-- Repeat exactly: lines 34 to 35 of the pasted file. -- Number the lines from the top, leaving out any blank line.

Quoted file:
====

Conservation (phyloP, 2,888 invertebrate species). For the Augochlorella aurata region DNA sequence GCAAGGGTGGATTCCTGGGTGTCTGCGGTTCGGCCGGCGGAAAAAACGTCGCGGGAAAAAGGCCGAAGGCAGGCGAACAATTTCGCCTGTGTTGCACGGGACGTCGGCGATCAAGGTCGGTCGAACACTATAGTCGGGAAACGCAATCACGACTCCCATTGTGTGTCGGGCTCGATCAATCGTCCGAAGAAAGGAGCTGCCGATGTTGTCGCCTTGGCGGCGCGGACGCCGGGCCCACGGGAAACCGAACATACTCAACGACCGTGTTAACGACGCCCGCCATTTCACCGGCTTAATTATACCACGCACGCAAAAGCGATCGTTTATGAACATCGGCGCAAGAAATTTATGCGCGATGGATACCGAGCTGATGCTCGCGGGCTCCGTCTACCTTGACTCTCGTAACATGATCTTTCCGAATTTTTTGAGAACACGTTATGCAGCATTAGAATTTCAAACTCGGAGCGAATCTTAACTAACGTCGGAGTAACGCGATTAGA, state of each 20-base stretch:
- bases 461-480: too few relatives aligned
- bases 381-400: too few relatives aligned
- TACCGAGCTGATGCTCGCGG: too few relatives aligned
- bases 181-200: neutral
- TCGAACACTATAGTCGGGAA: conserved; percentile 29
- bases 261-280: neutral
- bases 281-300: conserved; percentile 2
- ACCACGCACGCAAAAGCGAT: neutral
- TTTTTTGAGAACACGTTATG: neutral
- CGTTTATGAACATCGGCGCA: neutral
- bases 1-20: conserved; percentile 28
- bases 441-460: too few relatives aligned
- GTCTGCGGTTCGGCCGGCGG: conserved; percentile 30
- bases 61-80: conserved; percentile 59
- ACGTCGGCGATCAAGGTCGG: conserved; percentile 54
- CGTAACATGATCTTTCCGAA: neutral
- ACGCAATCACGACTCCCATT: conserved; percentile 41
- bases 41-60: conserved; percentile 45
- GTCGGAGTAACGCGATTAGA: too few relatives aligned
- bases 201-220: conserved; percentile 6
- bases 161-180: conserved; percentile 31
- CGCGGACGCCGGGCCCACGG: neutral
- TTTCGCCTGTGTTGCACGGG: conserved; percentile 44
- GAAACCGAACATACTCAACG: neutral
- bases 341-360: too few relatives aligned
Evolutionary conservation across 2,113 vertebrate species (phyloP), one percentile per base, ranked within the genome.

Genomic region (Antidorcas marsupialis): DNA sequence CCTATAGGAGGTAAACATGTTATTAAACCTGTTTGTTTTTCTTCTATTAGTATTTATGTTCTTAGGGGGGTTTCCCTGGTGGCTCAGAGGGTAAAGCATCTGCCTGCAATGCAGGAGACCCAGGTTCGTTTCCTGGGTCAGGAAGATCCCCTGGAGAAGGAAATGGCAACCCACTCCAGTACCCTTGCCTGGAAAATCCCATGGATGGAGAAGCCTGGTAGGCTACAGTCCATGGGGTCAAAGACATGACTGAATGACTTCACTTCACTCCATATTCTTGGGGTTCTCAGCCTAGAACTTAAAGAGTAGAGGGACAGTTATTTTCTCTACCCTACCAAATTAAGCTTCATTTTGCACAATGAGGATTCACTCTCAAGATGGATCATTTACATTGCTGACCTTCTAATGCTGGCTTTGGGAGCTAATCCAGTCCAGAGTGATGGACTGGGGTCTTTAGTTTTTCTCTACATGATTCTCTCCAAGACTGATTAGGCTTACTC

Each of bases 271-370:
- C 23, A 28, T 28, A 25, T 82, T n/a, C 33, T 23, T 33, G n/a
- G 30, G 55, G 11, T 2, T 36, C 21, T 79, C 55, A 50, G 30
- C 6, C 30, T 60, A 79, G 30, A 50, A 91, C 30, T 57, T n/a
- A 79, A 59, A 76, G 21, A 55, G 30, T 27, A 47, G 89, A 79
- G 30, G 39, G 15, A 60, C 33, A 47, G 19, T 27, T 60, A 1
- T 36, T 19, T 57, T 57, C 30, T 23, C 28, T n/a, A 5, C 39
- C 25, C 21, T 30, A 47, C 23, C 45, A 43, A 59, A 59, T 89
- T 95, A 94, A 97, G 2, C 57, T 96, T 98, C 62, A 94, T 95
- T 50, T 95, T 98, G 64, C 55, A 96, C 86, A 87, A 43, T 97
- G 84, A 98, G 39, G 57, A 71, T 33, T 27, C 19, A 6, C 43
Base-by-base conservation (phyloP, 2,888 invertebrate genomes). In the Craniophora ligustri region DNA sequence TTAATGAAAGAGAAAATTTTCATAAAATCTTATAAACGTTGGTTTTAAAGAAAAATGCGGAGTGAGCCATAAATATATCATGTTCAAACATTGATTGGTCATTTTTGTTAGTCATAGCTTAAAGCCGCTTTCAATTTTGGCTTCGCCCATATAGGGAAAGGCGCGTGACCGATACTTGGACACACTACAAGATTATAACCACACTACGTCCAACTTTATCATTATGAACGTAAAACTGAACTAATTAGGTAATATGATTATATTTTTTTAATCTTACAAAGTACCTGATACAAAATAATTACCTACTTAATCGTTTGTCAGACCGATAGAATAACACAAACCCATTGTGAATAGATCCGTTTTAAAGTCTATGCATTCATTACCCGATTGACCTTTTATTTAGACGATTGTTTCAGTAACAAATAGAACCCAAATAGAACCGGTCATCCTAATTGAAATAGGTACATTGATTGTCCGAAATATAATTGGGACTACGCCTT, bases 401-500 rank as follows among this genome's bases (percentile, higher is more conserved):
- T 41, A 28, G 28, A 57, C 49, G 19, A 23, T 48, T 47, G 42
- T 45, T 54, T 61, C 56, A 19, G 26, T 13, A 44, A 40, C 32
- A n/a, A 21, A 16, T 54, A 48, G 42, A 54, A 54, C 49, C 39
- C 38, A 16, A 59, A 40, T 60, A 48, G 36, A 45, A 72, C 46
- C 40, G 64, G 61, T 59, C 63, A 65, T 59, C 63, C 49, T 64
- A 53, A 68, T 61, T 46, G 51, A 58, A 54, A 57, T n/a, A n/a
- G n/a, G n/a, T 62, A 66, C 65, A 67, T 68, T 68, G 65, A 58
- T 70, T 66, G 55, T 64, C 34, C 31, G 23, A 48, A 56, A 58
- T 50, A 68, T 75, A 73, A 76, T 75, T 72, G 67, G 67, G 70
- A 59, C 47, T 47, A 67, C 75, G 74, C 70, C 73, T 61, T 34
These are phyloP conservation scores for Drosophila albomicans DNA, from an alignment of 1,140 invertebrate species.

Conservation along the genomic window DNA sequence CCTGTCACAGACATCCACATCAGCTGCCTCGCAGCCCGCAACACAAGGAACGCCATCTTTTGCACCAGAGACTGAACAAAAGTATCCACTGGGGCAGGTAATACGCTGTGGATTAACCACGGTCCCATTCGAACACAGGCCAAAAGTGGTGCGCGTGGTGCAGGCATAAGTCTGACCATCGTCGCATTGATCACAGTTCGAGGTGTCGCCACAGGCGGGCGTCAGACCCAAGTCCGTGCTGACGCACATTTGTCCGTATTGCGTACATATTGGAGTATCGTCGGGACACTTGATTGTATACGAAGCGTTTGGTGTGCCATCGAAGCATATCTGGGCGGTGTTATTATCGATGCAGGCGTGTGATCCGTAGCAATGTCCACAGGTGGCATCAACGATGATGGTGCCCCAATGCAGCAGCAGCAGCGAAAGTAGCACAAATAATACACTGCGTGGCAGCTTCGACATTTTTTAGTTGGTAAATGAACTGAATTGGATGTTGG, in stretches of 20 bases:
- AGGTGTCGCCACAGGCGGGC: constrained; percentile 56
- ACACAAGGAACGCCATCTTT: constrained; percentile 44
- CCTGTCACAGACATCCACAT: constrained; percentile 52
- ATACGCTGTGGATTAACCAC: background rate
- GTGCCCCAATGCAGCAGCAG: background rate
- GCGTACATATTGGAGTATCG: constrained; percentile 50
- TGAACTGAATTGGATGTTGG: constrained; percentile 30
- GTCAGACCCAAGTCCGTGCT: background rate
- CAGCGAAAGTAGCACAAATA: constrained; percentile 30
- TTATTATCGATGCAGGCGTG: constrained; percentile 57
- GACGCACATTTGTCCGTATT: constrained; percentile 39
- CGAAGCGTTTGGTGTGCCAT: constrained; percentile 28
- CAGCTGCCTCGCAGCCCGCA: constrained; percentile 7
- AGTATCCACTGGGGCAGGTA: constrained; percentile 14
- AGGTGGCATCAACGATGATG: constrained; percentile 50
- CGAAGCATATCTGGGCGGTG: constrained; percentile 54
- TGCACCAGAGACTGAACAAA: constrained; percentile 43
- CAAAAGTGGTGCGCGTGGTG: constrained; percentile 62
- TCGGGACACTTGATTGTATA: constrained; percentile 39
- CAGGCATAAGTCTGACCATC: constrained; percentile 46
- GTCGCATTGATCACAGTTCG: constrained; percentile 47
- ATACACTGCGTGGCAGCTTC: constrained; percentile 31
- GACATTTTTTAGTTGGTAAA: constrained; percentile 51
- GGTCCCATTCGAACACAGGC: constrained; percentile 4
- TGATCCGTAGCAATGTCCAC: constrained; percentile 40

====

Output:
- G 30, G 39, G 15, A 60, C 33, A 47, G 19, T 27, T 60, A 1
- T 36, T 19, T 57, T 57, C 30, T 23, C 28, T n/a, A 5, C 39